Pediatric readiness in EDs improves short- and long-term survival

  • Published January 31, 2023
GettyImages-154947861 sm.jpg

A new, landmark study has found that emergency departments (EDs) being well-prepared to care for their pediatric patients – also known as being “pediatric ready” – resulted in 60-76 percent lower short-term mortality and 41-66 percent lower long-term mortality.

In fact, the study results suggest that if all EDs in the United States were well-prepared for pediatric cases as defined by national guidelines, up to 1,400 children’s deaths could be prevented each year.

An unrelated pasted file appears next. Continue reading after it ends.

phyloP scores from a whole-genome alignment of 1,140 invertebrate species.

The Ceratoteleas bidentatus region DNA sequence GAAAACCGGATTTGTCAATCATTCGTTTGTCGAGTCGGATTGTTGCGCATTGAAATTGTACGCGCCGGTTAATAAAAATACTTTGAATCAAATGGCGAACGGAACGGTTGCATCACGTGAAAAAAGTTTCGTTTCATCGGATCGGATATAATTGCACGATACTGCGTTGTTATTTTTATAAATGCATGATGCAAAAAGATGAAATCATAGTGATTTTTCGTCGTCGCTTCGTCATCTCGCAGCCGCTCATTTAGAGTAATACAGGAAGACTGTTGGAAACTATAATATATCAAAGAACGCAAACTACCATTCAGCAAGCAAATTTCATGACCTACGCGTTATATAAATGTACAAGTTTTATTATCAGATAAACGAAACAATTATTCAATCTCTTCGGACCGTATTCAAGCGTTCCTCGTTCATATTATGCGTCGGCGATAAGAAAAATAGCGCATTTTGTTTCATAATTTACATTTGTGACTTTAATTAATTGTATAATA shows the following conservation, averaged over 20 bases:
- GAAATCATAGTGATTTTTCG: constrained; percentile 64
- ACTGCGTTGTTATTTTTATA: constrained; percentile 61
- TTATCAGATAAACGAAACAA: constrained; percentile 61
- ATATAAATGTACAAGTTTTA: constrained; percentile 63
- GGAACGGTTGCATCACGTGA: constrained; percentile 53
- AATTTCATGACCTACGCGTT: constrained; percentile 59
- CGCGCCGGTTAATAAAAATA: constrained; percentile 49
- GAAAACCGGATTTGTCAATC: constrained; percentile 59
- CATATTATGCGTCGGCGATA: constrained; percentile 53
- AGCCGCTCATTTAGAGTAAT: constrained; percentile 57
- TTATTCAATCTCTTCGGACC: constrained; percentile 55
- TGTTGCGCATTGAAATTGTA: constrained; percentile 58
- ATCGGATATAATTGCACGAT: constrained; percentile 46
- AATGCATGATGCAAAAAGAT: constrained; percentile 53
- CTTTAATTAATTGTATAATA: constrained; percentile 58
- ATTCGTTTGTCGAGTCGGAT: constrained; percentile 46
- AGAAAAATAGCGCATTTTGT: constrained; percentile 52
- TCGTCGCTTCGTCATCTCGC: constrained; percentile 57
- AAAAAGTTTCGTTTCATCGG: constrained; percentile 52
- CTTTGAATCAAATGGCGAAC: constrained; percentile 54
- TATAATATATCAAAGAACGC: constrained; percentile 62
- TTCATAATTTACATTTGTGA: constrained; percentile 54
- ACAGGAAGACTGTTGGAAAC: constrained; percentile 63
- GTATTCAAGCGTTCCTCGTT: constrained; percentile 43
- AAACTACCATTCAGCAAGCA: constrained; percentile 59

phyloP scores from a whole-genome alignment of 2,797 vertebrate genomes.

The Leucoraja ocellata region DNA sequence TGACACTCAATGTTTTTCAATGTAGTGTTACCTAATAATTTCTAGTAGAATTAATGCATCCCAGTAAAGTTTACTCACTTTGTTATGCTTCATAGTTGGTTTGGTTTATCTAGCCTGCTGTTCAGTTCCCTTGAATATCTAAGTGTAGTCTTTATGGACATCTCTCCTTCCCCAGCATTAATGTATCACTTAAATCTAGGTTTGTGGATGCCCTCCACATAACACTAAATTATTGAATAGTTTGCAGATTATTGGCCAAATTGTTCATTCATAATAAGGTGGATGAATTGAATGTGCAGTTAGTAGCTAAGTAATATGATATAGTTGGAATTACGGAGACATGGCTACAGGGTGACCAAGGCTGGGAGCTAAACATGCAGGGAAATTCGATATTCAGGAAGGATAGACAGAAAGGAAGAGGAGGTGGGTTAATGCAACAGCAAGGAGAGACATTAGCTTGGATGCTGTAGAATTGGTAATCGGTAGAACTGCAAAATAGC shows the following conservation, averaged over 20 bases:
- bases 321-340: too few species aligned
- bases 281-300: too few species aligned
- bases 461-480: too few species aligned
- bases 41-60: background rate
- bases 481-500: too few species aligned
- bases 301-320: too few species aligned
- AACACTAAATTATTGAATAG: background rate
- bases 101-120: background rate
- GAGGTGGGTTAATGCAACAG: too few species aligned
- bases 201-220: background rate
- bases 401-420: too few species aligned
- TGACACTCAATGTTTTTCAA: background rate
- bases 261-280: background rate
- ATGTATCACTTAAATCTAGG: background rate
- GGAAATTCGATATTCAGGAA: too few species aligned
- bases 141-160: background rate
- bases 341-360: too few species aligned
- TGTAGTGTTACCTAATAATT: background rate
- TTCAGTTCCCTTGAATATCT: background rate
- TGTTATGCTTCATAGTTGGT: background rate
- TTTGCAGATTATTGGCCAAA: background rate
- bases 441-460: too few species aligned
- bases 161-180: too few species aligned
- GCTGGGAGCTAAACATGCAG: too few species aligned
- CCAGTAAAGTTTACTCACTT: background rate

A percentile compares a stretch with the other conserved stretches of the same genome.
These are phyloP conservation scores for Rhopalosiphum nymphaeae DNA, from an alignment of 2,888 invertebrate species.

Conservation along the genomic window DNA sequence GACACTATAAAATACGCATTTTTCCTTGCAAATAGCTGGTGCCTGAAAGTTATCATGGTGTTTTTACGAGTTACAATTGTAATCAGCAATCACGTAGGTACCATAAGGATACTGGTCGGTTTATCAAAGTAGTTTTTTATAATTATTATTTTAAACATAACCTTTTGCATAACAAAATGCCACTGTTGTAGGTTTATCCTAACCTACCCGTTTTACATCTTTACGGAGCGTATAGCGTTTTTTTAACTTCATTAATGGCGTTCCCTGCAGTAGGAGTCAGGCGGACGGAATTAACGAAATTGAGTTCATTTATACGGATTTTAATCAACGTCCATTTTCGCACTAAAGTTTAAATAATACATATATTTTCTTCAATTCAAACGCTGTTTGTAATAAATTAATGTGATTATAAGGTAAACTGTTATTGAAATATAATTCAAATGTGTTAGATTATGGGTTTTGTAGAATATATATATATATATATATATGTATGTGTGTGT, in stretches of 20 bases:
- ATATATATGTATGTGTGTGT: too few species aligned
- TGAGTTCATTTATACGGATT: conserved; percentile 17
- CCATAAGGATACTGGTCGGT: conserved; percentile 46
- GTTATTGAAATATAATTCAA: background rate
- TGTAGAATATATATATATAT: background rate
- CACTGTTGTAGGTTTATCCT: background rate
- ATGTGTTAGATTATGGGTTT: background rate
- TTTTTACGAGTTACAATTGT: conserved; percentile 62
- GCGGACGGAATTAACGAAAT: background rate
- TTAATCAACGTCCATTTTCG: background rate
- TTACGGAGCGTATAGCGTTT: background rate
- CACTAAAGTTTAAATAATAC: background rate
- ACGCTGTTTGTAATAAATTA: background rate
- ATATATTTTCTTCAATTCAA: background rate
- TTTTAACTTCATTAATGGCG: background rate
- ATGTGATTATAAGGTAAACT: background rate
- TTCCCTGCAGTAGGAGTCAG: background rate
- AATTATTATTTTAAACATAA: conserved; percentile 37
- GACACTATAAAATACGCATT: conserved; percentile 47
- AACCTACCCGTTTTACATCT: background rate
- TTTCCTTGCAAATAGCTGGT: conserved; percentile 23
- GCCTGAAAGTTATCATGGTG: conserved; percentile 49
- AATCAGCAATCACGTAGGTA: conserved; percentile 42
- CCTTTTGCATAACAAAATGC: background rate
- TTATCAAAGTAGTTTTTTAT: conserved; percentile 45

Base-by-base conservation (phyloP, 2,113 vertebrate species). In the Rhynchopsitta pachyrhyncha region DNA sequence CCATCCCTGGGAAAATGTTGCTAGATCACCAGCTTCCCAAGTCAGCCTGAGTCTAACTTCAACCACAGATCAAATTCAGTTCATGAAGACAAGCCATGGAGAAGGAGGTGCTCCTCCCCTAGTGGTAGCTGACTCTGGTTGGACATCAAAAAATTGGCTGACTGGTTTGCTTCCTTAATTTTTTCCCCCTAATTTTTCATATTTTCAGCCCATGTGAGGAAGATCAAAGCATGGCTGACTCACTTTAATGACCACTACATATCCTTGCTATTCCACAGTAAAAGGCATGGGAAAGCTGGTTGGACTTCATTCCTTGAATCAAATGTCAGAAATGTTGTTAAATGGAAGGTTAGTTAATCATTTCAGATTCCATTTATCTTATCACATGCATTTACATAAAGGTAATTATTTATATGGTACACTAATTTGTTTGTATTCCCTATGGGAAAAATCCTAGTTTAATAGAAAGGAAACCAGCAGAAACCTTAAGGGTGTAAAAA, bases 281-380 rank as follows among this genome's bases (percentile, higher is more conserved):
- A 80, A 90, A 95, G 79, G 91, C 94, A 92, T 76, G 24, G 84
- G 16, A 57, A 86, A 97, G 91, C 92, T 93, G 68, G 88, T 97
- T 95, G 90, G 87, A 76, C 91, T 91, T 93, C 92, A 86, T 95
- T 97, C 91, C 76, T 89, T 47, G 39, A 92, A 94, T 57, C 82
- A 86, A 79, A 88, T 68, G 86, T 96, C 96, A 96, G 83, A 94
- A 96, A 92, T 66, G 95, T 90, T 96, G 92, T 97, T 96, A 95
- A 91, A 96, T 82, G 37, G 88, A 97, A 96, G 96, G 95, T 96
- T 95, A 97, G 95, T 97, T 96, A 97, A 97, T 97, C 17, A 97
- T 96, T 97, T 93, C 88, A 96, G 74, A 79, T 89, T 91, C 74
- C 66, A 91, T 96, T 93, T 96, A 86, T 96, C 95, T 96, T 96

“To our knowledge, this study is the largest and most comprehensive evaluation of ED pediatric readiness to date, with major health policy implications,” wrote Craig Newgard, MD, MPH, and the study co-authors.

Prior research has shown the benefit of pediatric readiness on mortality rates, but was limited to children with critical illness and traumatic injury. This new study demonstrates that pediatric readiness improves mortality for all hospitalized children, across a variety of settings, and in the long-term (over one year).

The study, which is based on National Pediatric Readiness Project 2013-2014 assessment data, was published Jan. 13 in JAMA Network Open. The research was funded through the EMSC Program Targeted Issues Grants and the National Institutes of Health (NIH).

Read an NIH media advisory here or learn more about pediatric readiness here.

Data from the 2021 National Pediatric Readiness Project assessment is anticipated to be published later this spring.